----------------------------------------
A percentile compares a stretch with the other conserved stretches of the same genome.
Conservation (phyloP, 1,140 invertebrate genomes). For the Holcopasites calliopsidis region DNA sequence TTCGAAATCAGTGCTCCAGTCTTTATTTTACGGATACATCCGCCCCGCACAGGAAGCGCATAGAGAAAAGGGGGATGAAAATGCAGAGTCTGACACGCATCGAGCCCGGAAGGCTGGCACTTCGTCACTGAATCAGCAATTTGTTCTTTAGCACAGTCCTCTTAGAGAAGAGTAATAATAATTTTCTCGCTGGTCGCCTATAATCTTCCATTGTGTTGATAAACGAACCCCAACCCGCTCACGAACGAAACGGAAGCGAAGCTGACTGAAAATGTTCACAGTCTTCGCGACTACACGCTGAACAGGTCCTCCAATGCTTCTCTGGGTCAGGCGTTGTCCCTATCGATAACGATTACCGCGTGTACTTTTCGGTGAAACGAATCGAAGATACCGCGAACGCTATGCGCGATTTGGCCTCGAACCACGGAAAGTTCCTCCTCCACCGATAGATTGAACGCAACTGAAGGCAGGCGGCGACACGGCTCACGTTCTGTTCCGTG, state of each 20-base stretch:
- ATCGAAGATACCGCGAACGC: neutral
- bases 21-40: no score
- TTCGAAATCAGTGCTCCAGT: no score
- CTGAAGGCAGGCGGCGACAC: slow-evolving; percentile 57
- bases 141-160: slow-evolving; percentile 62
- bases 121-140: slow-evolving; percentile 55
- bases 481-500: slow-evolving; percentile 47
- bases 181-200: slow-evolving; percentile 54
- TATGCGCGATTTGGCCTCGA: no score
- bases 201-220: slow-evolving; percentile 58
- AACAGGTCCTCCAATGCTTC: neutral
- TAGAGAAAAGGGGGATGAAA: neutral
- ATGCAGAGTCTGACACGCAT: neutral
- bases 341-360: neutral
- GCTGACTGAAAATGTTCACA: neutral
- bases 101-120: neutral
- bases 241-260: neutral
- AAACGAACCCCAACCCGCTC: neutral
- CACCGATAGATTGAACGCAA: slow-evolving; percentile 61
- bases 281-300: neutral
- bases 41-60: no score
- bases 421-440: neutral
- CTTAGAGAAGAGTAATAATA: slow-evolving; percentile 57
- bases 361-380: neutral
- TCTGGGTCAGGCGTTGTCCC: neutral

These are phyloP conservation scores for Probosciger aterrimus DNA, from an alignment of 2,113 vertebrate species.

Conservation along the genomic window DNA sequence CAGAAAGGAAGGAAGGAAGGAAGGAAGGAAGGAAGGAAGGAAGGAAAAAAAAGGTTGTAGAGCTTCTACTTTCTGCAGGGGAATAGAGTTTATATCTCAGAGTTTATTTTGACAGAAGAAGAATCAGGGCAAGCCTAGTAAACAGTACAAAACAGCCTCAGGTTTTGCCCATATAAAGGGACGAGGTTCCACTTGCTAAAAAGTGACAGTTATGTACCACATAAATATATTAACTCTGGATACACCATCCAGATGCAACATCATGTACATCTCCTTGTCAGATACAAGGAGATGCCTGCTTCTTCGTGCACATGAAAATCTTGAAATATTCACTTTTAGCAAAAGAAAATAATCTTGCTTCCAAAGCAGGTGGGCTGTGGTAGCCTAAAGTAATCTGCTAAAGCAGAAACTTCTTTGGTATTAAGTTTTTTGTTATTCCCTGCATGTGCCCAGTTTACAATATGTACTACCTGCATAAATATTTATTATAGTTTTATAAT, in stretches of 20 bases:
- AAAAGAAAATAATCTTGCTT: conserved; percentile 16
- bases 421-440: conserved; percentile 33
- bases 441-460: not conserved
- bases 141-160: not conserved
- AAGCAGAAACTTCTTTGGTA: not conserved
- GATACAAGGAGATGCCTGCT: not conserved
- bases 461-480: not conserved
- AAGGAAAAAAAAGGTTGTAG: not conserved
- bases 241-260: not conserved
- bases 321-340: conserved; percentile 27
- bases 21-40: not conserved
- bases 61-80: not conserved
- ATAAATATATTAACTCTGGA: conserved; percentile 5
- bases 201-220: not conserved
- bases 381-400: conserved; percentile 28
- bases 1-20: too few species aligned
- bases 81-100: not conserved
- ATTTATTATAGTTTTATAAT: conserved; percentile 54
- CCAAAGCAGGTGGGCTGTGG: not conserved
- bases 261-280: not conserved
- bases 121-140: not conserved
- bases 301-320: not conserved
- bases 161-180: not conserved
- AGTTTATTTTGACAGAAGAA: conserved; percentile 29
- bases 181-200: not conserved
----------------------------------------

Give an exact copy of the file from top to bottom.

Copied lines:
A percentile compares a stretch with the other conserved stretches of the same genome.
Conservation (phyloP, 1,140 invertebrate genomes). For the Holcopasites calliopsidis region DNA sequence TTCGAAATCAGTGCTCCAGTCTTTATTTTACGGATACATCCGCCCCGCACAGGAAGCGCATAGAGAAAAGGGGGATGAAAATGCAGAGTCTGACACGCATCGAGCCCGGAAGGCTGGCACTTCGTCACTGAATCAGCAATTTGTTCTTTAGCACAGTCCTCTTAGAGAAGAGTAATAATAATTTTCTCGCTGGTCGCCTATAATCTTCCATTGTGTTGATAAACGAACCCCAACCCGCTCACGAACGAAACGGAAGCGAAGCTGACTGAAAATGTTCACAGTCTTCGCGACTACACGCTGAACAGGTCCTCCAATGCTTCTCTGGGTCAGGCGTTGTCCCTATCGATAACGATTACCGCGTGTACTTTTCGGTGAAACGAATCGAAGATACCGCGAACGCTATGCGCGATTTGGCCTCGAACCACGGAAAGTTCCTCCTCCACCGATAGATTGAACGCAACTGAAGGCAGGCGGCGACACGGCTCACGTTCTGTTCCGTG, state of each 20-base stretch:
- ATCGAAGATACCGCGAACGC: neutral
- bases 21-40: no score
- TTCGAAATCAGTGCTCCAGT: no score
- CTGAAGGCAGGCGGCGACAC: slow-evolving; percentile 57
- bases 141-160: slow-evolving; percentile 62
- bases 121-140: slow-evolving; percentile 55
- bases 481-500: slow-evolving; percentile 47
- bases 181-200: slow-evolving; percentile 54
- TATGCGCGATTTGGCCTCGA: no score
- bases 201-220: slow-evolving; percentile 58
- AACAGGTCCTCCAATGCTTC: neutral
- TAGAGAAAAGGGGGATGAAA: neutral
- ATGCAGAGTCTGACACGCAT: neutral
- bases 341-360: neutral
- GCTGACTGAAAATGTTCACA: neutral
- bases 101-120: neutral
- bases 241-260: neutral
- AAACGAACCCCAACCCGCTC: neutral
- CACCGATAGATTGAACGCAA: slow-evolving; percentile 61
- bases 281-300: neutral
- bases 41-60: no score
- bases 421-440: neutral
- CTTAGAGAAGAGTAATAATA: slow-evolving; percentile 57
- bases 361-380: neutral
- TCTGGGTCAGGCGTTGTCCC: neutral

These are phyloP conservation scores for Probosciger aterrimus DNA, from an alignment of 2,113 vertebrate species.

Conservation along the genomic window DNA sequence CAGAAAGGAAGGAAGGAAGGAAGGAAGGAAGGAAGGAAGGAAGGAAAAAAAAGGTTGTAGAGCTTCTACTTTCTGCAGGGGAATAGAGTTTATATCTCAGAGTTTATTTTGACAGAAGAAGAATCAGGGCAAGCCTAGTAAACAGTACAAAACAGCCTCAGGTTTTGCCCATATAAAGGGACGAGGTTCCACTTGCTAAAAAGTGACAGTTATGTACCACATAAATATATTAACTCTGGATACACCATCCAGATGCAACATCATGTACATCTCCTTGTCAGATACAAGGAGATGCCTGCTTCTTCGTGCACATGAAAATCTTGAAATATTCACTTTTAGCAAAAGAAAATAATCTTGCTTCCAAAGCAGGTGGGCTGTGGTAGCCTAAAGTAATCTGCTAAAGCAGAAACTTCTTTGGTATTAAGTTTTTTGTTATTCCCTGCATGTGCCCAGTTTACAATATGTACTACCTGCATAAATATTTATTATAGTTTTATAAT, in stretches of 20 bases:
- AAAAGAAAATAATCTTGCTT: conserved; percentile 16
- bases 421-440: conserved; percentile 33
- bases 441-460: not conserved
- bases 141-160: not conserved
- AAGCAGAAACTTCTTTGGTA: not conserved
- GATACAAGGAGATGCCTGCT: not conserved
- bases 461-480: not conserved
- AAGGAAAAAAAAGGTTGTAG: not conserved
- bases 241-260: not conserved
- bases 321-340: conserved; percentile 27
- bases 21-40: not conserved
- bases 61-80: not conserved
- ATAAATATATTAACTCTGGA: conserved; percentile 5
- bases 201-220: not conserved
- bases 381-400: conserved; percentile 28
- bases 1-20: too few species aligned
- bases 81-100: not conserved
- ATTTATTATAGTTTTATAAT: conserved; percentile 54
- CCAAAGCAGGTGGGCTGTGG: not conserved
- bases 261-280: not conserved
- bases 121-140: not conserved
- bases 301-320: not conserved
- bases 161-180: not conserved
- AGTTTATTTTGACAGAAGAA: conserved; percentile 29
- bases 181-200: not conserved